As NATO meets for its 60th anniversary in Strasbourg-Kehl this weekend, it has a lot on its plate: war-fighting, peacekeeping, piracy, and more. But the problem for today’s NATO lies not in taking on new missions; it lies in carrying them out effectively.
On the eve of what might be called “The Afghan Surge,” NATO is preparing to open new supply routes to support its increasingly precarious mission in Afghanistan. With the U.S. deploying up to 30,000 more troops into the war-torn country this year—and routes through Pakistan under attack—clearing these new supply arteries couldn’t come at a [...]
Change was the touchstone of President-elect Barack Obama’s campaign, and his promise to make a clean break from the Bush administration fueled his success in the Democratic primaries. But if history is any guide, Democrats, the world and Obama himself are likely to be disappointed by the gap between what Washington wants to do and what it has to do.
With wars, famines, plagues and even pirates besetting Africa, the continent desperately needs the world’s help. Although it hasn’t gotten much attention—or praise—for its efforts, the U.S. has been providing lots of help in recent years. In fact, for all its flaws, the beleaguered Bush administration deserves credit for elevating Africa to more than a foreign policy footnote.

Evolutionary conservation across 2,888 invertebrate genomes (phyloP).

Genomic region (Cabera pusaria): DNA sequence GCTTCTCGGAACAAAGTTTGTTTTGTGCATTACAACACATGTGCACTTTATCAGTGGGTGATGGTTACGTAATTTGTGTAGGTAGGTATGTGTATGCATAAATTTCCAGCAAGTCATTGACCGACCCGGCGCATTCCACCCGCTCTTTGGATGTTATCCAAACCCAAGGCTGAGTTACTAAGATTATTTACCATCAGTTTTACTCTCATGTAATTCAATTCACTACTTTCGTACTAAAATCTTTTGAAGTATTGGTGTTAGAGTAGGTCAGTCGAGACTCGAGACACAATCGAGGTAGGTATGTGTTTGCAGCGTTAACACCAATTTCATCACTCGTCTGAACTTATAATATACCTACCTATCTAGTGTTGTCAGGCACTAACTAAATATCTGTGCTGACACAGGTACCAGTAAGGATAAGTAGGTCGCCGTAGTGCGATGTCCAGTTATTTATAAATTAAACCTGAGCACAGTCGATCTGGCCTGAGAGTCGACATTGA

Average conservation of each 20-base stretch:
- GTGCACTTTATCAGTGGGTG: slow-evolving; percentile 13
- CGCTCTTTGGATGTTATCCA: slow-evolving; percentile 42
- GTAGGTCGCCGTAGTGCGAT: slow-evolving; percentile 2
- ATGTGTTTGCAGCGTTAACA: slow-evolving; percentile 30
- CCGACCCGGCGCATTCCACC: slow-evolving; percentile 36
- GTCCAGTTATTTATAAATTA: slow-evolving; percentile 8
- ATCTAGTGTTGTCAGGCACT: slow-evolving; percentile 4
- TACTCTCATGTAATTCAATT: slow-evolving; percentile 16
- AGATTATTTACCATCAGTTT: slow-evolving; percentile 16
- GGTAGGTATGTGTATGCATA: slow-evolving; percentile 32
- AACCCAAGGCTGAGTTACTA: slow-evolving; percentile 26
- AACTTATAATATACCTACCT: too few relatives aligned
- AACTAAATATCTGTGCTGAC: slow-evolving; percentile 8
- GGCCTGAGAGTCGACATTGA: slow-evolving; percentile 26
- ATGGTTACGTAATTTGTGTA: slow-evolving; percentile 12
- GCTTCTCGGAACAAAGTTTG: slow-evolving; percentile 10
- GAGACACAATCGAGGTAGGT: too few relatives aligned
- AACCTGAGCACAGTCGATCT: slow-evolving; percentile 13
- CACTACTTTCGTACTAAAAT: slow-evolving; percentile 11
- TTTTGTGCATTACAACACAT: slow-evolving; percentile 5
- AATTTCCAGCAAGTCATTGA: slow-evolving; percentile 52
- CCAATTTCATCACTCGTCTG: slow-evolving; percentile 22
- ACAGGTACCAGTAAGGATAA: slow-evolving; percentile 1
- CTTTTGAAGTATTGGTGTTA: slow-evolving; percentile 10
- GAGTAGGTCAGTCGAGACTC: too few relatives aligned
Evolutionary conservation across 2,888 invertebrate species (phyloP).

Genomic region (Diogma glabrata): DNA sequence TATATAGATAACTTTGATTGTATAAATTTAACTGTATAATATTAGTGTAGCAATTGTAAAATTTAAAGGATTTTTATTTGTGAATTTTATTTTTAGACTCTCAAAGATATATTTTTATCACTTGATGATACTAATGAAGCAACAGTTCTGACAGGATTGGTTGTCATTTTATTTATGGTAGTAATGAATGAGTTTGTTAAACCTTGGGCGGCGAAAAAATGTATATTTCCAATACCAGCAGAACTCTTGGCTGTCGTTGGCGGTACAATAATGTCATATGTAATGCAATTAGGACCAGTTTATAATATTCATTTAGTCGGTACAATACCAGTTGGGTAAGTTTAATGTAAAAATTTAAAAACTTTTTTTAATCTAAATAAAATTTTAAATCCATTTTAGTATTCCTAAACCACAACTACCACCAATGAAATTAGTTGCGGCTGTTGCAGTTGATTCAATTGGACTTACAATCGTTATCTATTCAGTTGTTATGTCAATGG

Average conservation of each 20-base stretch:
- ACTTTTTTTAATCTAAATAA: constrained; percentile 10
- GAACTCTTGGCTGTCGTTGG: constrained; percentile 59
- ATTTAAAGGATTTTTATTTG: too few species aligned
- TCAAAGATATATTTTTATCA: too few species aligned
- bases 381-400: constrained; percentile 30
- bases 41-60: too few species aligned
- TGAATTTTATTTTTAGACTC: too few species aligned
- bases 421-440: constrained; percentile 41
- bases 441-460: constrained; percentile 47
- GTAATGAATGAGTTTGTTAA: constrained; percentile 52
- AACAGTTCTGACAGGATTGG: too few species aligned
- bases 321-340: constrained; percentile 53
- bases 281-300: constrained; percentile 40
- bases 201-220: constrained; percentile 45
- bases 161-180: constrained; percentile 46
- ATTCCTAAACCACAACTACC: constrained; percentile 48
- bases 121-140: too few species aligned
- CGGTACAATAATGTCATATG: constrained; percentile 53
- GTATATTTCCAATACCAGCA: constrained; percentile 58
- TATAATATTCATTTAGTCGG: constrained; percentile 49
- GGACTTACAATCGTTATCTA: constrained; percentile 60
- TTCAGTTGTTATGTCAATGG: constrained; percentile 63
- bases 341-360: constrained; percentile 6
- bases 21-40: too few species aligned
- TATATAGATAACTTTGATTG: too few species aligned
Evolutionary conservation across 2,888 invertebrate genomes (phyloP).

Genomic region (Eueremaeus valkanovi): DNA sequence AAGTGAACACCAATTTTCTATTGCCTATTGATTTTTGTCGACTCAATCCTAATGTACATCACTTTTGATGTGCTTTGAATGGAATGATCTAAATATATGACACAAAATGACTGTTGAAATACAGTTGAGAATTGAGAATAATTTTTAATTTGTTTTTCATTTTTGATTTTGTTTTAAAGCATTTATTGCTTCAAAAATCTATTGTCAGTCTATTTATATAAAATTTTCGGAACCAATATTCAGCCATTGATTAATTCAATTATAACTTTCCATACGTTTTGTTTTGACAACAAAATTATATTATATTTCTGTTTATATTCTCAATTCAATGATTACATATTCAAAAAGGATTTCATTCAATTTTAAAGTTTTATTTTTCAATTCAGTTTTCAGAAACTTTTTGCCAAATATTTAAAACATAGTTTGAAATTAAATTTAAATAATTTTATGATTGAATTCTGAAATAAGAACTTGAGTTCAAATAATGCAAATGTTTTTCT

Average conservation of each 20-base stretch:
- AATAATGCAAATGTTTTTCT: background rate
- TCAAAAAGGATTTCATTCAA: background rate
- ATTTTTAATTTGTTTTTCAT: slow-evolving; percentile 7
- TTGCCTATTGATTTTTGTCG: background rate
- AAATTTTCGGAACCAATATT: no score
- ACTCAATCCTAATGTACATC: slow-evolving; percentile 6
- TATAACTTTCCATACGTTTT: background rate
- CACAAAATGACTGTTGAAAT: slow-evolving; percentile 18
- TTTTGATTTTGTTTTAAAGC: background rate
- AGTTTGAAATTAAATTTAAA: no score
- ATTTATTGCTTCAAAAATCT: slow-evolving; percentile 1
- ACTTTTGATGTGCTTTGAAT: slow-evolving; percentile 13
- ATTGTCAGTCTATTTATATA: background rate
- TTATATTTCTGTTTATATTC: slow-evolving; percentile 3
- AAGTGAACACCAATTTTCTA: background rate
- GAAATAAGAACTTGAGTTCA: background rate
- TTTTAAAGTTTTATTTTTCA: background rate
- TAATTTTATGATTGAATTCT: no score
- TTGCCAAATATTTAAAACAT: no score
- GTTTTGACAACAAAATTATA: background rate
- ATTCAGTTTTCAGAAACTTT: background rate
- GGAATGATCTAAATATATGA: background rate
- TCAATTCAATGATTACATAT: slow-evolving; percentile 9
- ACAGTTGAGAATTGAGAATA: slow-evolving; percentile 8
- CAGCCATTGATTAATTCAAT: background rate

As it stands now, NASA will retire the remaining Space Shuttles—Discovery, Endeavour and Atlantis—sometime in 2010 in order to make way for the Orion Crew Exploration Vehicle (CEV) and a launch vehicle known as Ares I. By shutting down the Shuttle program, NASA will be able to divert precious economic, human and material resources to the CEV program. But there are problems with this.
John McCain is on the ropes. He needs another “game changer” to win the election—something as bold and unexpected as the Sarah Palin pick. Here it is.
Moscow has sent a message: Russia will do what it wants, when it wants, to the unfortunate countries on its borderlands. Here are several options for avoiding mixed signals while sending them a message of our own.
Bosnian Serb leader Radovan Karadzic is behind bars at the Hague. But given the luxurious accommodations, can it really be said that justice is being served?
Source: AFF Doublethink Online | Joseph Hammond
Source: AFF Doublethink Online | Emma Elliott Freire